A stupid, shaming, linkbaity screed against young adult literature in Slate has got lots of peoples' backs up. But reactionary nonsense about children's literature is nothing new, as CS Lewis's classic 1952 essay On Three Ways of Writing for Children (currently available in the excellent collection Of Other Worlds) demonstrates. Lewis demolishes the knee-jerk fear of being caught reading "kids' stuff," and reveals it for what it is: insecurity about your own maturity and seriousness (he also tackles the stupid idea that fantasy literature makes it hard for kids to know what's real):
My defence consists of three propositions.
1. I reply with a tu quoque. Critics who treat adult as a term of approval, instead of as a merely descriptive term, cannot be adult themselves. To be concerned about being grown up, to admire the grown up because it is grown up, to blush at the suspicion of being childish; these things are the marks of childhood and adolescence. And in childhood and adolescence they are, in moderation, healthy symptoms. Young things ought to want to grow. But the on into middle life or even into early manhood this concern about being adult is a mark of really arrested development: When I was ten I read fairy tales in secret and would have been ashamed if I had been found doing so. Now that I am fifty I read them openly. When I became a man I put away childish things, including the fear of childishness and the desire to be very grown up.
2. The modern view seems to me to involve a false conception of growth. They accuse us of arrested development because we have not lost a taste we had in childhood. But surely arrested development consists not in refusing to lose old things but in failing to add new things? I now like hock, which I am sure I should not have liked as a child. But I still like lemon-squash. I call this growth or development because I have been enriched: where I formerly had only one pleasure, I now have two. But if I had to lose the taste for lemon-squash before I acquired the taste for hock, that would not be growth but simple change. I now enjoy Tolstoy and Jane Austen and Trollope as well as fairy tales and I call that growth: if I had had to lose the fairy tales in order to acquire the novelists, I would not say that I had grown but only that I had changed. A tree grows because it adds rings: a train doesn't grow by leaving one station behind and puffing on to the next. In reality, the case is stronger and more complicated than this. I think my growth is just as apparent when I now read the fairy tales as when I read the novelists, for I now enjoy the fairy tales better than I did in childhood: being now able to put more in, of course I get more out. But I do not here stress that point. Even if it were merely a taste for grown-up literature added to an unchanged taste for children's literature, addition would still be entitled to the name 'growth', and the process of merely dropping one parcel when you pick up another would not. It is, of course, true that the process of growing does, incidentally and unfortunately, involve some more losses. But that is not the essence of growth, certainly not what makes growth admirable or desirable. If it were, if to drop parcels and to leave stations behind were the essence and virtue of growth, why should we stop at the adult? Why should not senile be equally a term of approval? Why are we not to be congratulated on losing our teeth and air? Some critics seem to confuse growth with the cost of growth and also to wish to make that cost far higher than, in nature, it need be.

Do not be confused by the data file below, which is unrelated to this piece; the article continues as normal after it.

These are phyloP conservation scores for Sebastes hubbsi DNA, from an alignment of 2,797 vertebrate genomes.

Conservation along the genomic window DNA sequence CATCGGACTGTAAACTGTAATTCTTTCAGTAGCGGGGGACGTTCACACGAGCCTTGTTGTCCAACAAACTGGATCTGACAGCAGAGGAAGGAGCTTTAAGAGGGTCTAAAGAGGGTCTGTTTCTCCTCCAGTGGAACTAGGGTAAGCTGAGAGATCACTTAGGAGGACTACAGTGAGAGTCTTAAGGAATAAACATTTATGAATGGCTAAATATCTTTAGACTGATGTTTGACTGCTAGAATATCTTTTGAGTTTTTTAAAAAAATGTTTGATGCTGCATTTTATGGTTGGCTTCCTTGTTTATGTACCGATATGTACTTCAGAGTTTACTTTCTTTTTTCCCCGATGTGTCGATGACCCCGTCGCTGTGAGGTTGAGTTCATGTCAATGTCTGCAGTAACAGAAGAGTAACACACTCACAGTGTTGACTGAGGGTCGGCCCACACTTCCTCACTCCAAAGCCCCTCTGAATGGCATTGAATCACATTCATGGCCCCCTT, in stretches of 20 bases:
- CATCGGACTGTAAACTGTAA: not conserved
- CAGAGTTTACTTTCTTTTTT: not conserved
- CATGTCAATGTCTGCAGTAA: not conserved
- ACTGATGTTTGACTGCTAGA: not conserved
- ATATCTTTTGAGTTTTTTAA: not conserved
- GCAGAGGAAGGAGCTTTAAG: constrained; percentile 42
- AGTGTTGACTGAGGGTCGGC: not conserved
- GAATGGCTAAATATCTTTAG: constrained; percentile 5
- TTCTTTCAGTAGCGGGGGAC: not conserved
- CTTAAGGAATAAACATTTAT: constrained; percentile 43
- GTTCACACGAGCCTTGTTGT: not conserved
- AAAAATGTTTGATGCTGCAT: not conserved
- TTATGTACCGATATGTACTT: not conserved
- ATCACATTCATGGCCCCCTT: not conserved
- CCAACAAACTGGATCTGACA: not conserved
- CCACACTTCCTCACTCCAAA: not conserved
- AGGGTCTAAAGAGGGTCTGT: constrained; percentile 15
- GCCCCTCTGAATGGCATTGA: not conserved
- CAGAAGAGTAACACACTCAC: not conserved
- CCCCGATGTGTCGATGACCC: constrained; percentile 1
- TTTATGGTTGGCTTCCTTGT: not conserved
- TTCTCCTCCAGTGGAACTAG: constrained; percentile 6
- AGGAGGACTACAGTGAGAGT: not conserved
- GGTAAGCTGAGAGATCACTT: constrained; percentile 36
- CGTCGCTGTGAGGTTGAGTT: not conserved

3. The whole association of fairy tale and fantasy with childhood is local and accidental. I hope everyone has read Tolkien's essay on Fairy Tales, which is perhaps the most important contribution to the subject that anyone has yet made. If so, you will know already that, in most places and times, the fairy tale has not been specially made for, nor exclusively enjoyed by, children. It has gravitated to the nursery when it became unfashionable in literary circles, just as unfashionable furniture gravitated to the nursery in Victorian houses. In fact, many children do not like this kind of book, just as many children do not like horsehair sofas: and many adults do like it, just as many adults like rocking chairs. And those who do like it, whether young or old, probably like it for the same reason. And none of us can say with any certainty what that reason is. The two theories which are most often in my mind are those of Tolkien and of Jung.
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